the largest potential trap is the conviction that you can edit your own work, you can’t. And nor, in general, can your mum, your sister or your friend from down the pub. Unless they are professional editors. Even then, they may be too close to you to be objective or honest.

One more thing, don’t ever fall for the negative trap. The state of mind that comes from a bad review. You need to understand that criticism is compulsory, it’s all part of the deal. Even the nasty, jealousy fuelled kind. You have to develop a thick skin and tell yourself that it’s all subjective, that there will always be someone who likes your style or content.

The job is finding them, the pleasure comes from giving them what they want.

Food for thought? I hope so. And I hope that I haven’t put you off. It might not have been easy but I’m still here. I’m not going anywhere. One day, it’ll all be worth it.

While you’re here

My dual-time Sci-fi thriller Life and Other Dreams is only 99p for a limited time.

Rick is having a bad day, in his dreams, he’s been framed for murder, in reality, his wife has left him. Or is it the other way around?

One man; two lives, which is which?

You can find it at  http://mybook.to/LifeandOtherDreams

If you want to know more; or ask me anything about self-publishing, please leave a comment below. Don’t forget to check out all the other great blogs on the hop before you go.

I’ll be back on Thursday, with a new Indie Showcase, featuring another talented author, see you then.

8 Responses

  1. Lela Markham

    So true. Even those of us raised in a culture where gold mines are a hole in the ground you throw money into and gold miners are always looking to fleece some investors, the vanity publishing industry seems predatory and disingenuous. I couldn’t afford them, so I flinched and then watched a lot of friends experience the realization that “traditional publishing” isn’t all it’s cracked up to me. I joined an indie authors’ cooperative. We get the cache of people being able to look up our publisher and find a boutique publisher with about 10 authors, but we’re all independent. It’s may not be the best way to do it, but for those readers who care that you’re not an indie (because indies are so awful, don’t you know?) it helps a little.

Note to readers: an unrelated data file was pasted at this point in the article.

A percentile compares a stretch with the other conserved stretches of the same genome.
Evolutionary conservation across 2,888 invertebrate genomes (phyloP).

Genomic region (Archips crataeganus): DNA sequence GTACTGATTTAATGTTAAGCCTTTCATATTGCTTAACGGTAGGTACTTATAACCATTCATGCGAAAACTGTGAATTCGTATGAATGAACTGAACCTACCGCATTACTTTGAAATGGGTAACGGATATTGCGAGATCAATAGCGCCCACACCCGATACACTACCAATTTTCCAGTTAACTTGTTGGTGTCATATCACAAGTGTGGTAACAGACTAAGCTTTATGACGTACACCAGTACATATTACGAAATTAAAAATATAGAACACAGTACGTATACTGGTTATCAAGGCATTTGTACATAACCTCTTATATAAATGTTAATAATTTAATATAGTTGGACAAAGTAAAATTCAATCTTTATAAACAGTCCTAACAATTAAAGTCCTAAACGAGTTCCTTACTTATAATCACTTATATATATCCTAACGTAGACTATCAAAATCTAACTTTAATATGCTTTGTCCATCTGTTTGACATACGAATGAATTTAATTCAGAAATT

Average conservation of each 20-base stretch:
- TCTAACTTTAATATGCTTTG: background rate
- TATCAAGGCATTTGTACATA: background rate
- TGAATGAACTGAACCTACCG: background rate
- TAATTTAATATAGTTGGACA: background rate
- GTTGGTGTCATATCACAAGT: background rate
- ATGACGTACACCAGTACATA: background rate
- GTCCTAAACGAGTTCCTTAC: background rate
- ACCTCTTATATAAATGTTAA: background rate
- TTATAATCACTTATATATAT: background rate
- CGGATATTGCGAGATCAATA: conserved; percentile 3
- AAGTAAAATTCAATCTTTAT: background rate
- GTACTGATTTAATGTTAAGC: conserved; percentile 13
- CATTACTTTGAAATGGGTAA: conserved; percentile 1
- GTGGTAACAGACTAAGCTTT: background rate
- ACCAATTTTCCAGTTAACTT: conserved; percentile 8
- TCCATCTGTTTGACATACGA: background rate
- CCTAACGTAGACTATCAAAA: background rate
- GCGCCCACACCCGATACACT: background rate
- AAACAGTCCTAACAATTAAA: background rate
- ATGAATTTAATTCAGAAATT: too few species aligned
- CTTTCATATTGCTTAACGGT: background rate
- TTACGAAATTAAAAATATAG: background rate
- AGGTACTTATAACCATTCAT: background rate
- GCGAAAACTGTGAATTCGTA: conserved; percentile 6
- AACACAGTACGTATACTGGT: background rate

• Richard Dee

      Thanks for commenting. I love the Indie way; I can see no reason to consider changing.

  2. Stevie Turner

    Yes you’ve said it all here, Richard. So many people are after our money – we must be so careful! I read a book once where everything was described to the nth degree. I like to leave a lot to readers’ imaginations.

    • Richard Dee

      Thanks, I try to write as Hitchcock directed and leave some of it to your imagination. It worked for him!!!

  3. Karen DeMers Dowdall

    Richard, unfortunately what you write is fact. I have been very lucky and a little wise, therefore, I have avoided all those traps. I am very careful, knowing quite well that when money is involved –honesty, morals, go out the window for many people. My motto: if is looks and feels to good to be true…it is probably is too good to be true. Instincts are important and use them wisely. The old saying: measure twice and cut once…is true. I know…trite but true. I like old sayings my grandmother would tell me and they have served me well throughout the years. Thank you, for being so honest and truthful. Karen 🙂

  4. K. Williams

    So much truth here! Good reminders. I’ve wasted so much time and money on bad marketing. I fear I’ll never get the knack.